"Mom, do you want to go fishing?" my 10-year-old son with attention deficit disorder (ADD/ADHD), Martin, asks over breakfast. He has caught several fish during our weekend in the Poconos, but he wants to catch more, with me. For some moms, this might not be a big deal, but for me it is, because Martin does everything with his dad.
My husband, Glenn, agrees to watch our other three children for a few hours, and I put on my old blue sweatshirt and lucky hat and walk to the dock. This will be nice, I think to myself: Martin and I out on the quiet lake together, doing something he loves. As I cross the dirt road and pass by overturned canoes and kayaks, I spot him bending over his tackle box. I notice his baggy gray shorts and thin, muscular legs. As soon as I step onto the dock, he springs up into a standing position.
"We won't leave for a while, because there is a lot to get done," he says. He is clearly in charge today. I savor it, because Martin, who spends most of his days back home wrestling with ADHD, seems like a different child when he's fishing.
Most mornings, before school, he forgets to brush his teeth. He leaves his lunch box on the kitchen counter and his backpack in his room. He can't tell time yet, and he almost never says, 'Excuse me,' when he bumps into someone in a store.
But nature brings out another side of him, one I would like to see more of. Martin neatly stacks the fishing rods to one side of the boat and sets out cushions for us to sit on. He bails out the water in the boat, left over from the last fishing trip, and attaches lures to the rods. Then he holds out his hand to help me into the boat. When we walk into his school or a store together, he allows the door to slam in my face, but here on the water, he is a gentleman.
My Son Takes the Lead
Martin starts the motor and we move away from the shore, a wall of evergreens casting a shadow on the water.
"Gosh, it’s a beautiful day,” I say.
"It is a nice day to be out here with nature," he says. "Why don't you troll, Mom? That's how I caught my bass last year." I toss out my line and let it drag behind the boat.
"I know just the place to take you," he says. "Do you want to fish on the left or right side of the boat?"
I pick the left side. We finally arrive at Martin's special place. He drops anchor, and we cast our lines into the cool, green water. Most of the time I fish from the dock, using worms threaded on a hook. Today, though, Martin teaches me how to fish with a lure.
I try to go slow and be patient, but it is hard for me. In everyday life I tell my son to slow down and put on his brakes. I monitor and correct, praise and admonish. But here, I am the one needing to slow down.
A blue-gray bird flies by. "Mom, look! There’s a kingfisher," Martin whispers. He has always been good at identifying birds. As I cast my line into the water and slowly reel it in, Martin shares some of his own fishing tales, conversing calmly. He stops to point out snapping turtles sunning on the rocks.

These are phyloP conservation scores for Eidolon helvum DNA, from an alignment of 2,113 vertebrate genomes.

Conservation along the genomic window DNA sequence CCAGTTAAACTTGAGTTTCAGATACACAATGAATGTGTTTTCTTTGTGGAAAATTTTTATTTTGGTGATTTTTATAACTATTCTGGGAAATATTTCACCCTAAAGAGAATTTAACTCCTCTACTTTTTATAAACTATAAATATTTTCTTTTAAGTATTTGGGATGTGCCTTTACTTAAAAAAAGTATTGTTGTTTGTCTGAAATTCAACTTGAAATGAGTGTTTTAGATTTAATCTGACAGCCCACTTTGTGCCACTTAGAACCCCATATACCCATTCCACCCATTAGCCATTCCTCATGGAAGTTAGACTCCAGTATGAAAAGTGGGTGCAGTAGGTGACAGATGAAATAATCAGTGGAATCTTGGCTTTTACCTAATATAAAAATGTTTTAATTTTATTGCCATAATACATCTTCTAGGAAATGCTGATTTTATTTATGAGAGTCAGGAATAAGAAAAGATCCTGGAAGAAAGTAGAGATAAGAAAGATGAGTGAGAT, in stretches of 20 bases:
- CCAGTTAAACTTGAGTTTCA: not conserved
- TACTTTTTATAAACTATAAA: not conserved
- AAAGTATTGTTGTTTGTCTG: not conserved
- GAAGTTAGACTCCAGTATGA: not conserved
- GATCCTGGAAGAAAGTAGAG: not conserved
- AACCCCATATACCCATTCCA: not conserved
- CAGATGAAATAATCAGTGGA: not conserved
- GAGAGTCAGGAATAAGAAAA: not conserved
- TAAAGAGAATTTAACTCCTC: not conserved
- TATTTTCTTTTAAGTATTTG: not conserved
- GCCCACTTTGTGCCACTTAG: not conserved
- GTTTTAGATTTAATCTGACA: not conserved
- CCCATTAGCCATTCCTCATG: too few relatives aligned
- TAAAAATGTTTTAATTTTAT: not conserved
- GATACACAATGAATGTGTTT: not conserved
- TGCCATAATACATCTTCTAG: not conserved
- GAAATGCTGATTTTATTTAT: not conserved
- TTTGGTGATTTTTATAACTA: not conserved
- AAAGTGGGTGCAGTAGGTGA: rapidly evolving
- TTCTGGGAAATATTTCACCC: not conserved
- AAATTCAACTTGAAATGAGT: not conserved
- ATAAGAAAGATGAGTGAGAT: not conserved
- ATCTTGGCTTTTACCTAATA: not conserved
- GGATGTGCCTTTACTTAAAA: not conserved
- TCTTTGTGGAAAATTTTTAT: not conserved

The Challenges of School—and Life
School is just three days away. Martin's smile will soon give way to anger and frustration.
We will have nightly power struggles over homework. He will throw his books across the room, and in the mornings he will refuse to get ready for school.
After times like those, my expectations of him are automatically lowered. Yet here, amid nature, with no distractions and no homework, I see Martin at his best. I say to myself, "Ahh, here is my boy."
There have been other moments when Martin stepped up to become a leader, to act self-assured: running around the soccer field and ushering at my sister’s wedding last summer. Although Martin has trouble holding a conversation with most people, and rarely makes eye contact, he took ushering seriously. I watched him chat with strangers as he walked them to their seats.
Family members noticed and said, "Martin is doing great. He is so polite." After the reception, Martin's charm seemed to fade as he took off his formal clothes and left them in a pile in the corner.
As I cast and reel, I realize that Martin’s development could be compared to the fishing he loves so much. Sometimes my husband and I get a nibble from the other Martin, only to watch him get away. One day, I am going to catch the whole boy and keep him for the world to see.
After a few hours, I get a big bite. I reel the fish in, and, as Martin tries to net the creature, it falls off the hook. "Mom, keep casting," he says, unselfishly. "I'm going to stop fishing because I want you to catch that fish again."
I get no bites, so we decide to head home. Martin trolls as we putter along. Within five minutes, he hooks a huge bass, and, as he reels it in, it — like mine — gets away.
"Wow!" I say.
"What, Mom?" he asks.
"You are a professional fisherman, Martin. I've been fishing all this time and got one bite. You get a bite every time you cast."
He smiles at me, a gift I am rarely given, and says, "Thanks, Mom."
As we pull into the dock, I feel sad that our time together is ending. He helps me out of the boat, leaves the mess of poles and net behind, and runs up to the house screaming, "Daaad!" This is the Martin I am accustomed to.
Glenn appears on the porch and yells down, "Did you catch anything?"
"Martin hooked a bass, but it got away," I explain.
"Too bad," Glenn says. "I hate that."
"Me, too," I whisper to myself.
See you later, my dear son, I say under my breath. Until next time.
This article comes from the Winter 2008 issue of ADDitude. To read this issue of ADDitude in full, buy the back issue.